Syn3.0, the minimal free-living organism with a 531 kb, 473-gene synthetic genome, recently designed and built at the J. Craig Venter Institute, inspired significant excitement and speculation within the biology community. The work itself represented a technical tour-de-force of DNA synthesis coupled with an impressively systematic, iterative design-and-build strategy that pared down the genetic content of Mycoplasma mycoses to the absolute smallest number of genes required to sustain robust growth.
For an organism with so few open-reading frames, the bespoke bacterium raises a surprising number of questions!
Will this new organism become a widely used Synthetic Biology platform, or will the community be better served by sticking with the more familiar and well-characterized workhorses E. coli and S. cerevisiae?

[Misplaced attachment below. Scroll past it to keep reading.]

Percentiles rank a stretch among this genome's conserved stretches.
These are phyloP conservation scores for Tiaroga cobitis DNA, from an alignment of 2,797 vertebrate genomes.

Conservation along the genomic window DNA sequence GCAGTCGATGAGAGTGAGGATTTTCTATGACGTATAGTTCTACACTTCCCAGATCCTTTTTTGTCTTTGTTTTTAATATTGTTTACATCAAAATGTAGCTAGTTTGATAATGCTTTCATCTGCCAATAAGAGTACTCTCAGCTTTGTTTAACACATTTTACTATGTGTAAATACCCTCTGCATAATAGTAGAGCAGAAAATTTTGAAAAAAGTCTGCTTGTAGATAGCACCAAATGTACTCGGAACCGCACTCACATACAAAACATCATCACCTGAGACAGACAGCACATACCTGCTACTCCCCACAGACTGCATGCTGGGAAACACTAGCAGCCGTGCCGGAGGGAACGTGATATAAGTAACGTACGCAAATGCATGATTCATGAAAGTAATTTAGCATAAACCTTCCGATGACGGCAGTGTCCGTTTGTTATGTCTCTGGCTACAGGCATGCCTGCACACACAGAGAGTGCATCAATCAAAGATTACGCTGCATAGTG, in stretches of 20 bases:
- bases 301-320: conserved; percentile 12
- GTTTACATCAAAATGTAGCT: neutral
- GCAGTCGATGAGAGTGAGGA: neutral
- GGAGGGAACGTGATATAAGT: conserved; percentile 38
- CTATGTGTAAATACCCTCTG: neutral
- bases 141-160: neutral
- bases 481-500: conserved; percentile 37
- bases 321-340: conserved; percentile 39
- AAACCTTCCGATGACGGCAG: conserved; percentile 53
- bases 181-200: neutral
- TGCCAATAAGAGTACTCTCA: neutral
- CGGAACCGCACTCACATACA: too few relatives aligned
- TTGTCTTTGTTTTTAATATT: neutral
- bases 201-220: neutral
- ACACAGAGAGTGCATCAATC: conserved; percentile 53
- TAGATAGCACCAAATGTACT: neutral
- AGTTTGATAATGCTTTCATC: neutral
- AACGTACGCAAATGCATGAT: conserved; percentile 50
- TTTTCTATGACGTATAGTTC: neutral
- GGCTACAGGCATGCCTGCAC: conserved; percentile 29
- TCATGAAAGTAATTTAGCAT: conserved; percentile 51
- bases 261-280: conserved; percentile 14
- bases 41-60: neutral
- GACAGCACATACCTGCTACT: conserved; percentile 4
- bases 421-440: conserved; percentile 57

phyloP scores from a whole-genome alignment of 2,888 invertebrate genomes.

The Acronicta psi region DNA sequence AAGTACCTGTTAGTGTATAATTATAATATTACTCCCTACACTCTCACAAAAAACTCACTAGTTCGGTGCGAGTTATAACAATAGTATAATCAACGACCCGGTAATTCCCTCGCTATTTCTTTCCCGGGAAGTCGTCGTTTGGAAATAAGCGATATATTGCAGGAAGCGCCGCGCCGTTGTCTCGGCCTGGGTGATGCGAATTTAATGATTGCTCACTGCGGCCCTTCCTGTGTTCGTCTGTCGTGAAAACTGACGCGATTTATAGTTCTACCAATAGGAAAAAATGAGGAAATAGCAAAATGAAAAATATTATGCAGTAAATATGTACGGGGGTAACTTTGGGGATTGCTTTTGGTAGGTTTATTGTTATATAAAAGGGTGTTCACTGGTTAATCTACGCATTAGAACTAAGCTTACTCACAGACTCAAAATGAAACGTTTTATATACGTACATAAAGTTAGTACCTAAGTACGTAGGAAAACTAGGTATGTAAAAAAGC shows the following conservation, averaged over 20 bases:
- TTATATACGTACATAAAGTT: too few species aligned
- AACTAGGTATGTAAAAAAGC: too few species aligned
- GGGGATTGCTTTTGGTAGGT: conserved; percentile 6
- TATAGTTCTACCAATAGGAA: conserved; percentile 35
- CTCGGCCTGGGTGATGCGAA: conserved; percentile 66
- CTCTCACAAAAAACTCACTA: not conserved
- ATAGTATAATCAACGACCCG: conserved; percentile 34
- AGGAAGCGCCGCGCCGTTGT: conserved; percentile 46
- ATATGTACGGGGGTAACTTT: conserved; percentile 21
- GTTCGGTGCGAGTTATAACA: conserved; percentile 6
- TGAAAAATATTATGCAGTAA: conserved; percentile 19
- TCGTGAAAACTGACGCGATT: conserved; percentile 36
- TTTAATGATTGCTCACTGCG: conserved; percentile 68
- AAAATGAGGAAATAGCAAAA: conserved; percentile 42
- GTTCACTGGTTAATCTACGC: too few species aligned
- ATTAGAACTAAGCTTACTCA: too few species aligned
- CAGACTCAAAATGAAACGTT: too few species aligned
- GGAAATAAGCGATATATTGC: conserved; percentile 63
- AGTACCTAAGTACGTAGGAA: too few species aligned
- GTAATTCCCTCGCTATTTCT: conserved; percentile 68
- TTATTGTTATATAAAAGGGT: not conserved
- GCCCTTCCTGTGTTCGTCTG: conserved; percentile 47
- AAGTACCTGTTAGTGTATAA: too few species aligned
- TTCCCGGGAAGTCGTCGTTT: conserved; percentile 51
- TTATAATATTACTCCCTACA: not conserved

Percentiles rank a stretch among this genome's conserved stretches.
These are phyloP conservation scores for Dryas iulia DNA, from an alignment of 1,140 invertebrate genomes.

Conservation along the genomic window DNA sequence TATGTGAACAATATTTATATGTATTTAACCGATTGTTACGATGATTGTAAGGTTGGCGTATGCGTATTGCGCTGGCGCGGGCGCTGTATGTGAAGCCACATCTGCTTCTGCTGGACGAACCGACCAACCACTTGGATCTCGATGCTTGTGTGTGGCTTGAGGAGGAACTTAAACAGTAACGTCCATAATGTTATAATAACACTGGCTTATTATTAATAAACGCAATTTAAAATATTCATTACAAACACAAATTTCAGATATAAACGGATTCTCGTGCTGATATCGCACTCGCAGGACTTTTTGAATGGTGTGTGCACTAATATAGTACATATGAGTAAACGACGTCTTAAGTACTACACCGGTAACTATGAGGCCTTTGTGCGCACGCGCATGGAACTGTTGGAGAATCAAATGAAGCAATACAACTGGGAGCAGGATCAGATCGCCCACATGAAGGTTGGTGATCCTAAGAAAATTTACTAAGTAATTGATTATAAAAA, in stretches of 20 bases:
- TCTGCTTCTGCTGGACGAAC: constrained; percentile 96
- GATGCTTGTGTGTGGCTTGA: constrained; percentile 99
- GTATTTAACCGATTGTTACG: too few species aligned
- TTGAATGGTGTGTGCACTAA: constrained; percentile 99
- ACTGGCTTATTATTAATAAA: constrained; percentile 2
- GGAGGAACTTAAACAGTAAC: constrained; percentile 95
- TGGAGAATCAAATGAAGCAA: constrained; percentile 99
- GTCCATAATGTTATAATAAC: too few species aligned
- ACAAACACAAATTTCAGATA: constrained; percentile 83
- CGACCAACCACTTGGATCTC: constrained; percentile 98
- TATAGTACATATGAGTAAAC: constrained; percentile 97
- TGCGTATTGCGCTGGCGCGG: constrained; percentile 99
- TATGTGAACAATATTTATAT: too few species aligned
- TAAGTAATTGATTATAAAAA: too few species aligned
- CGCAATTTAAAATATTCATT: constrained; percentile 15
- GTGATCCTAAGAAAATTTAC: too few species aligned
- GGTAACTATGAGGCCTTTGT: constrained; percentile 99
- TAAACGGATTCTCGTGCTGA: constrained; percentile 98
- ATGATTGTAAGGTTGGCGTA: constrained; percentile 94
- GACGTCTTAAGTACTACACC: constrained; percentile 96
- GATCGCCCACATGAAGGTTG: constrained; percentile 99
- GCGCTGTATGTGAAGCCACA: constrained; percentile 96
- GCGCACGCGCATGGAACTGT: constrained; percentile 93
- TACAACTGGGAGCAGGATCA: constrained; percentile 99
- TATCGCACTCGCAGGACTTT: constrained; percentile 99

What can we learn about the requirements for life from Syn3.0?
Why in the world are 149 genes of unknown function essential to keep the thing replicating robustly?
Few have tilled the fertile field of inquiry of the potential implications for plant biotechnology. Fortunately, the green-mined individuals at Legume Laboratory recently wrote an insightful post exploring how Syn3.0 could contribute to the future of agriculture.
Read about how inserting synthetic genomes into plant cells offers tantalizing promise to increase food production, or alleviate devastation from drought at: